Job 28:12–28, Luke 1:24–45, Hebrews 10:4–10
It is often the case that humanity has to confront reality. Humanity is quite foolish. When confronted by its own folly, humanity tries to hide it in so many ways. While searching for knowledge and wisdom, it analyzes and categorizes. Humanity can only be so knowledgeable and so wise. True knowledge and wisdom come from the one who created everything, including us. Part of the issue may be that we expect God to be predictable. Somehow, we seem to think that we are capable of understanding God. Perhaps that is the legacy of the decision made in the Garden of Eden. Faith is often not understanding, but accepting anyway.
Elizabeth and Mary were in that exact situation. They didn’t completely understand, but they trusted God anyway. It probably seems strange that in the midst of Lent to talk about the Announcement of Jesus’ birth, but timing is pretty close (though not exact). While on the journey to the cross, we include the beginning. There is indeed an echo of a beginning in the end. Lent is the journey to the cross, which is basically the end of Jesus’ ministry on earth. On the other hand, the cross along with the Resurrection is the beginning of a completely new chapter in regards to a relationship with God. Why not talk about the announcement of the coming Messiah. Oh, right, God moved (again) in a way that humanity couldn’t just categorize and analyze. The announcement of Jesus, along with his birth was not “how it was supposed to be”. God broke the rules, again. The rules? Human understanding and wisdom that is far short of God.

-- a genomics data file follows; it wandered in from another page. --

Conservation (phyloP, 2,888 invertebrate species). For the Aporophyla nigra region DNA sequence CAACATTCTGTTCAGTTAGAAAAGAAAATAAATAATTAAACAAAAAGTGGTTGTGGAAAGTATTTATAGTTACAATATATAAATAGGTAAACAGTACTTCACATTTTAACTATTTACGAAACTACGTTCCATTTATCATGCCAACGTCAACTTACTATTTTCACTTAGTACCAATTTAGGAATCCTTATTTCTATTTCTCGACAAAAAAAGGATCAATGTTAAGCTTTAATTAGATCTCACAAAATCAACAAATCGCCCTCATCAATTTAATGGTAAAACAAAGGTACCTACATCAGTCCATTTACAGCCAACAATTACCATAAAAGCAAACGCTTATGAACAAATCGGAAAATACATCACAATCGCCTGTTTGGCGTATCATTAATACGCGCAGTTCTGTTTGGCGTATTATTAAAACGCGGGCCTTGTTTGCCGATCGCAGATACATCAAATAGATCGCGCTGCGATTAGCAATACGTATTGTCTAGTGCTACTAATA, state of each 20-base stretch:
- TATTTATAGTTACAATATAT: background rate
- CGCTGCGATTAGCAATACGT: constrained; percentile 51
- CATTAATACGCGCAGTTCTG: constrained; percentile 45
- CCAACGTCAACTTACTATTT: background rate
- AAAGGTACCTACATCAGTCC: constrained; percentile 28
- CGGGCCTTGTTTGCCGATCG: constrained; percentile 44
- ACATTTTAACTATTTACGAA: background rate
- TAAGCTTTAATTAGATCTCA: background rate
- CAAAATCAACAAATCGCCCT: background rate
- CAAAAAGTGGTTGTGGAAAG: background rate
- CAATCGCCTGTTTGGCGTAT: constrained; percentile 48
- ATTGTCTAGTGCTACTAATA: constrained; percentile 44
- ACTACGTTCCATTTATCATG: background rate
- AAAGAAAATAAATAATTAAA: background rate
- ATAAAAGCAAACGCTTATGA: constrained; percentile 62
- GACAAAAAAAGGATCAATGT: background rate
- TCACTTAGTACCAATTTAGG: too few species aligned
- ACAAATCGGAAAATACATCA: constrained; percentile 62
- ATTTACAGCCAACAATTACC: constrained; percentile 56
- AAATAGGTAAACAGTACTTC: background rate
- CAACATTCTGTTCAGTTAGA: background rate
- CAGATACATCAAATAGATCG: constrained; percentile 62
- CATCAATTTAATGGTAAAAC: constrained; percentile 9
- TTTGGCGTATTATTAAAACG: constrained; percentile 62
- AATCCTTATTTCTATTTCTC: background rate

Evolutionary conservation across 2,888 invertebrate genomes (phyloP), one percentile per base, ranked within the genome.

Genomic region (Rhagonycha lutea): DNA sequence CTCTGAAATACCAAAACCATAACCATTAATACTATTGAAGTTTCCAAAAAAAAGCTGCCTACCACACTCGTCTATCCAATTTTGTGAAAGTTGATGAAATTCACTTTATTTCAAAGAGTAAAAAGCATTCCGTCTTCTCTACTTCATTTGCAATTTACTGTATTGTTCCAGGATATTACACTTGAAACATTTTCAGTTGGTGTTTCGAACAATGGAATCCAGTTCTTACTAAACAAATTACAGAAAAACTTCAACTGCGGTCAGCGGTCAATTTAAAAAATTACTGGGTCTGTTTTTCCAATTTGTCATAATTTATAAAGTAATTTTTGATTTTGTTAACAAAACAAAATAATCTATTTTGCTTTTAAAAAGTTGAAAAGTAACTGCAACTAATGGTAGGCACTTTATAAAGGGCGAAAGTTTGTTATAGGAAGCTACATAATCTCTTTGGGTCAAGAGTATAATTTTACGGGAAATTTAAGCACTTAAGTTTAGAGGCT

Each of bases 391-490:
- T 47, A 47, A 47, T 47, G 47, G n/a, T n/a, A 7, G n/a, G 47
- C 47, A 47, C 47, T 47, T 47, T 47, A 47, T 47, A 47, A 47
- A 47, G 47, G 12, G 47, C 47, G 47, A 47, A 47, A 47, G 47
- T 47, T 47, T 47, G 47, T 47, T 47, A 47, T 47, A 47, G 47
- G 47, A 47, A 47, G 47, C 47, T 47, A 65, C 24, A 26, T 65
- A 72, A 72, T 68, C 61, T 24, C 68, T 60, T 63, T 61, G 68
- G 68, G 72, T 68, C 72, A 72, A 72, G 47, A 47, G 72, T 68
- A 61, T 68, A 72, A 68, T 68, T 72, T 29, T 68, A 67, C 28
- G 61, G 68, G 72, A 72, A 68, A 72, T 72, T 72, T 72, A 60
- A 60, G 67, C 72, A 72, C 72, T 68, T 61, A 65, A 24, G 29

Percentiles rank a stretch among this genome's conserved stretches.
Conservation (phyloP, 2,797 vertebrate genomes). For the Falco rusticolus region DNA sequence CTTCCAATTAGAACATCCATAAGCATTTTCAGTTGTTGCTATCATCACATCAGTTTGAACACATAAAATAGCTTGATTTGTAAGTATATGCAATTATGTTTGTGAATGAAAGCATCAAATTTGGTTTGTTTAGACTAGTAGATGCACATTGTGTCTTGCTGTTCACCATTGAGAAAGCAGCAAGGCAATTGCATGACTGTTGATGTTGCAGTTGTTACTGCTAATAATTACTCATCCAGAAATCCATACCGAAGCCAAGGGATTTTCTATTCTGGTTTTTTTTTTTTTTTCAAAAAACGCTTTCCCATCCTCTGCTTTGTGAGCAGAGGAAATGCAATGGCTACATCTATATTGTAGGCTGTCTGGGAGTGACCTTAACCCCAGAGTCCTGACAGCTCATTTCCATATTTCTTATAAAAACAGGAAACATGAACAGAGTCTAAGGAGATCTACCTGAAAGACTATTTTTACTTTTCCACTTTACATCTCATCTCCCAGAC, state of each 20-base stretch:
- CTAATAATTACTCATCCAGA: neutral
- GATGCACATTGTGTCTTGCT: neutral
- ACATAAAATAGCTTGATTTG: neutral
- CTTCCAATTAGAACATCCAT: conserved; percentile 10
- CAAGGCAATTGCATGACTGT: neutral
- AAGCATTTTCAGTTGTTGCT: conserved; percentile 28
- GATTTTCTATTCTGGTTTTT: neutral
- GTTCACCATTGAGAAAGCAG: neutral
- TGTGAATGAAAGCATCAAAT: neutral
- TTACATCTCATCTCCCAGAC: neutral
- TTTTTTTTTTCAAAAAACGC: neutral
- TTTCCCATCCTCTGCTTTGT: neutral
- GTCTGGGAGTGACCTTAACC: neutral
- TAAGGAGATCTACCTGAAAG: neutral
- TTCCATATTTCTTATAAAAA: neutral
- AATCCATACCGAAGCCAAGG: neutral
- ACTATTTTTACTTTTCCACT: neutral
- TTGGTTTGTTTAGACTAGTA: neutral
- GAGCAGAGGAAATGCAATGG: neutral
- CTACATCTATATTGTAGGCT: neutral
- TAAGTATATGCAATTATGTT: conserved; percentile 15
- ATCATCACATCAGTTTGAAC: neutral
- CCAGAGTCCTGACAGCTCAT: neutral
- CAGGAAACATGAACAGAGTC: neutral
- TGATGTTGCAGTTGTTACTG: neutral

The author Hebrews recognizes that humanity often doesn’t get it. The author reflects on the sacrificial system that is so superficial that it ignores the whole point: relationship with God. The sacrificial system was never intended to be a “check this as done” system, but an orientation to God that was really to recognize the distance that man had put between itself and God. In its quest to categorize and analyze, humanity destroyed the wisdom that God had presented.
1) When was the first time that you recognized that God did not respond the way you expected or were taught to expect?
2) Why is it important to remember that our wisdom is not God’s wisdom?